Top 3 Credit Cards for People Who Earn $60,000 – $70,000

by RateHub.ca July 29, 2015 / No Comments

We grow up hearing that, “with great risk comes great reward”. If we were talking about credit cards, we could change that statement to: with greater income comes greater rewards. Earlier this week, we started our series on credit card comparisons at each income level, and this week we’re going to finish that off with two more salary ranges.

As we discovered while working on this post, earning $60,000 to $70,000 a year opens your credit card options to include a few more cards, which can help you earn rewards faster or receive more cash back than you could’ve imagined. Typically, credit cards that offer better rewards or higher cash back rates have an annual fee, but if you use your credit card frequently enough, these fees can quickly be offset by the rewards or extra cash you receive (and sometimes the fees are even waived!).

Of course, once you know which of the best credit cards you can choose from, you should then ask yourself which type of reward you’d like to receive. If you’re earning between $60,000 and $70,000 per year, your best credit card options include two travel rewards credit cards and a cash back credit card. Take a look.

*Note: To compare the cards, we set a monthly spend of $2,000 on “everything”.

American Express Gold Rewards Card

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  • $150 annual fee (waived in the first year)
  • Earn a welcome bonus of 25,000 Membership Rewards points when you charge $1,500 in purchases to your card in your first three months
  • Convert your Membership Rewards points to Aeroplan Miles or Avios on a 1:1 basis

 

Annual Fee Sign-up Bonus Spending Rewards Monthly Spending Profile First Year Return
$150 (waived the first year) $250 2 points per $1 on gas, groceries, travel and pharmacy

1 point per $1 spent on everything else

1 point x $2,000 on everything = 2,000 points/month

Avg. value of 1 point = $0.01

2,000 point x $0.01 = $20/month

Sign-up: $250

SpendingRewards: $20 x 12 months = $240

Annual Fee: $0

Total: $250+$240-$0=$490

Return: $490/$24,000 = 2.04%

In top spot is the American Express Gold Rewards Card. Despite the fact that this credit card has the highest annual fee of the three we’ve listed, at just $20,000, it has the lowest annual income requirement. With this gold card, you’ll earn 2 points per $1 spent on gas, groceries, travel and at pharmacies, and 1 point per $1 spent on everything else. For this comparison, we’ve just assumed all $2,000 spent on the card was under the everything else category – so your return could be even higher, depending on what you spend your money on. The greatest perk of this card, though, might be its sign-up bonus: 25,000 points valued at $250.

TD Aeroplan Visa Infinite Card

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  • Receive up to 20,000 Bonus Aeroplan Miles
  • Earn up to 1.5 points per dollar spent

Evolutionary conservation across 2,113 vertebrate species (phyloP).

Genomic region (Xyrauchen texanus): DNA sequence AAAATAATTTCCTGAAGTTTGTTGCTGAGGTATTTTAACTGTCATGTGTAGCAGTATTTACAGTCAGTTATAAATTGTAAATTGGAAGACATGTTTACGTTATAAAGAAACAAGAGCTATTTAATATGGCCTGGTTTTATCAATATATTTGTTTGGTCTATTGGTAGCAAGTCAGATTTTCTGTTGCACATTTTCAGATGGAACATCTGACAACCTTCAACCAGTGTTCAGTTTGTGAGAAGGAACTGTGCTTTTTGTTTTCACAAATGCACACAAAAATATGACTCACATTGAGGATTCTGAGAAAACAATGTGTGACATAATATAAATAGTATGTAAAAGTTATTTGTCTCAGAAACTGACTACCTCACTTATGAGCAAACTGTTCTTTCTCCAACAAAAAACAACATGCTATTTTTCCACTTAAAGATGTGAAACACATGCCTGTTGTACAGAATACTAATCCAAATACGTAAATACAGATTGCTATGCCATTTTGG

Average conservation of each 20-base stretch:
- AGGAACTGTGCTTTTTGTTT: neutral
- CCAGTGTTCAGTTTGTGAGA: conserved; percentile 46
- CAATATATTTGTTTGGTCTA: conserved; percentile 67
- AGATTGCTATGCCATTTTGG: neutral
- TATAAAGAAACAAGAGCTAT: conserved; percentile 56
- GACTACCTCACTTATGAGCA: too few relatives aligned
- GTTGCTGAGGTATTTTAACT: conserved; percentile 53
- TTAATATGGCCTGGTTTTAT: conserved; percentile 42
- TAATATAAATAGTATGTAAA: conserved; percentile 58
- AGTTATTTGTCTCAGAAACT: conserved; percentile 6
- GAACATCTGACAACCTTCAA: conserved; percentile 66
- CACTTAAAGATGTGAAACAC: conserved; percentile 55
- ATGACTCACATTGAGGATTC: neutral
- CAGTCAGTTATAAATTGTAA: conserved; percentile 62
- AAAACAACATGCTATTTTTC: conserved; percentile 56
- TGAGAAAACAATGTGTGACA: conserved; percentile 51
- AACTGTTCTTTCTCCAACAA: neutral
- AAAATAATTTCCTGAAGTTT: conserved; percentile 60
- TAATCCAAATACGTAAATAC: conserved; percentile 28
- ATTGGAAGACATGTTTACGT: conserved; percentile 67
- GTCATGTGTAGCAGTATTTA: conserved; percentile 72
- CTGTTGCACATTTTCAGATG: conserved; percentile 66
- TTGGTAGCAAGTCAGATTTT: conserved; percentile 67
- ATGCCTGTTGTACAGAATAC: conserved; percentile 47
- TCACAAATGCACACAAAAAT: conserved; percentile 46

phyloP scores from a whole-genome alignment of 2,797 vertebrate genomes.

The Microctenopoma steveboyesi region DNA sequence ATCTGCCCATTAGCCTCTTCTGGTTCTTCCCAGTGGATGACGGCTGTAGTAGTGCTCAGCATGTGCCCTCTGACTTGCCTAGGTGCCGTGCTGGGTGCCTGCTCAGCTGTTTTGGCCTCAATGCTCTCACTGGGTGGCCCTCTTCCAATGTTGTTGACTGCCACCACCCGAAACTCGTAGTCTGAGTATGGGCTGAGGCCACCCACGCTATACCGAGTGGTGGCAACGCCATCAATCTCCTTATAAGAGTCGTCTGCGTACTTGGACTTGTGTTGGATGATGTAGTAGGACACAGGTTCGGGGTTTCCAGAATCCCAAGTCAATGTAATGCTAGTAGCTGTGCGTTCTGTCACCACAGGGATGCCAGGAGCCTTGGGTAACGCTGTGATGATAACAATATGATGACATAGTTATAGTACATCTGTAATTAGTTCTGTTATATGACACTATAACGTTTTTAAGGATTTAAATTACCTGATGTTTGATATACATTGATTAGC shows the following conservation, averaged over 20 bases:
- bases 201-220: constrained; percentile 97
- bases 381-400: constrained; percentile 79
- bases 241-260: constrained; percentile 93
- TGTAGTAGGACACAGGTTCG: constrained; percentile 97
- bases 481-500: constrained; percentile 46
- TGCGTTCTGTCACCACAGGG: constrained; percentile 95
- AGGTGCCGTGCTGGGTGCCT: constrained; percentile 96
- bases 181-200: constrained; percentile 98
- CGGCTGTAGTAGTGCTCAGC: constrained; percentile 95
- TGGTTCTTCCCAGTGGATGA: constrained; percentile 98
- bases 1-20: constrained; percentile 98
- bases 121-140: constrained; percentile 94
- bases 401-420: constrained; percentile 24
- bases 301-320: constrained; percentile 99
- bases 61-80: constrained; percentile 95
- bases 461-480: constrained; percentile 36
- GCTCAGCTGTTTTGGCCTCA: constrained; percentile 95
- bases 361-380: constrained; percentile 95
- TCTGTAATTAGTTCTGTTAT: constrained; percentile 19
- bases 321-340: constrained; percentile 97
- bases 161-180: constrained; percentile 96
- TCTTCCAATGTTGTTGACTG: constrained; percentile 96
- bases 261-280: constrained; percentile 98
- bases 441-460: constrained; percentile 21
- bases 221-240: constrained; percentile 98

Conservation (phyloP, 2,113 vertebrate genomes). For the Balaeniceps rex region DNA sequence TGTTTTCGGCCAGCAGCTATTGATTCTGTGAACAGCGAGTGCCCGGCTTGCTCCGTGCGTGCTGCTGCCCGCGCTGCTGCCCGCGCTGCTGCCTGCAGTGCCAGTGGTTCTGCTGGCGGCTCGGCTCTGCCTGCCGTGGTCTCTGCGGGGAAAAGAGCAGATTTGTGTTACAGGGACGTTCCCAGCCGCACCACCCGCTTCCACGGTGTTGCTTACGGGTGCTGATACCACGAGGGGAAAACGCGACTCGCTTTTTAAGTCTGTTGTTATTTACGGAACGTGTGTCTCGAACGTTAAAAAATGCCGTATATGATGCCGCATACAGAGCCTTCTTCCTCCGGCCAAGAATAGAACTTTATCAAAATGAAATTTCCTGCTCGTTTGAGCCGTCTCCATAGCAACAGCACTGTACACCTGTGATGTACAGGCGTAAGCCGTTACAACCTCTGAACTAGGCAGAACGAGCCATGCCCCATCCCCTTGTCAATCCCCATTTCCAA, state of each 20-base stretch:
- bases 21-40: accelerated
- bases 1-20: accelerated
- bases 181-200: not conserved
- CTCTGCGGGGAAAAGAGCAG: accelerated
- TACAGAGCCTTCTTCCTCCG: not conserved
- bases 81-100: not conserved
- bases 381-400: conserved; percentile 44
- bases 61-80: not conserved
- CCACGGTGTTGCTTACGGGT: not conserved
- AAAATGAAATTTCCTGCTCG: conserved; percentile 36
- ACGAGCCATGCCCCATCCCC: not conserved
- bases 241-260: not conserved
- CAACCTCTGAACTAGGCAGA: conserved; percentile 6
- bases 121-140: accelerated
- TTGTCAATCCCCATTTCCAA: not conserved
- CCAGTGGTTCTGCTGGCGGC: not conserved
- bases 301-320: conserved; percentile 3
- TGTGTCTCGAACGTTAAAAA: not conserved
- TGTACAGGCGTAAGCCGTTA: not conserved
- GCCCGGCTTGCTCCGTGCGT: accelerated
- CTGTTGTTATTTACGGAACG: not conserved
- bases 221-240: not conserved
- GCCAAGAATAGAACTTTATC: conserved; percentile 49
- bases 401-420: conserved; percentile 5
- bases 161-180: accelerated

• $120 Annual Fee rebate for the first year (offer valid until September 2, 2016)
  • Comprehensive suite of travel protection, including auto rental collision/loss damage insurance, travel medical insurance and trip cancellation/trip interruption insurance
  • Receive VISA Infinite benefits

 

Annual Fee Sign-up Bonus Spending Rewards Monthly Spending Profile First Year Return
$120 (rebate for the first year) $240 1.5 miles per $1 on gas, groceries, and pharmacy

1 mile per $1 spent on everything else

1 mile x $2,000 on everything = 2,000 miles/month

Avg. value of 1 mile = $0.012

2,000 miles x $0.012 = $24/month

Sign-up: $240

SpendingRewards: $24 x 12 months = $288

Annual Fee: $0

Total: $240+$280-$0=$528

Return: $528/$24,000 = 2.2%

Once you earn a $60,000 salary as an individual or have a household income of $100,000, you can qualify for the TD Aeroplan Visa Infinite. With this card, you’ll earn 1.5 miles per $1 spent on gas, groceries and at pharmacies, and 1 mile per $1 spent on everything else. The added bonus: you can also double dip and earn miles twice, when you show your free Aeroplan membership card at select retailers. As a cardholder, your miles will never expire, and if you redeem them for travel rewards, the primary cardholder will automatically receive additional perks, such as a complimentary checked bag, priority check-in and boarding and one-time, single guest access to the Air Canada Maple Leaf Lounge each year. Just remember that this card comes with a $120 annual fee.

Scotia Momentum VISA Infinite

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  • Earn 4% cash back on gas and groceries, 2% cash back on drug store purchases and recurring bill payments, and 1% cash back on all other purchases
  • $99 annual fee waived for the first year when you open an account before October 31, 2016
  • Receive VISA Infinite benefits

 

Annual Fee Sign-up Bonus Spending Rewards Monthly Spending Profile First Year Return
$99 (waived the first year) N/A 4% cash back on gas and groceries

2% cash back on pharmacy and recurring bills

1% cash back on everything else

1% x $2,000 on everything = $20/month Spending Rewards: $20 x 12 months = $240

Annual Fee: $0

Total: $240-$0=$240

Return: $240/$24,000 = 1.00%

And finally, if you earn a personal annual income of $60,000 or a household income of $100,000, you can earn cash back when you make a purchase with the Scotia Momentum Visa Infinite. For this comparison, we put all $2,000 of monthly purchases in the “everything else” category, which gives you 1% cash back. However, if you use the card to pay for gas and groceries, you’ll earn 4% cash back, and you’ll earn 2% cash back at drugstores and for recurring bill payments – so your return will probably be much larger than this, depending on what you spend your money on. Just remember that this credit card has a $99 annual fee, which is waived in the first year.

 

Flickr: Flazingo Photos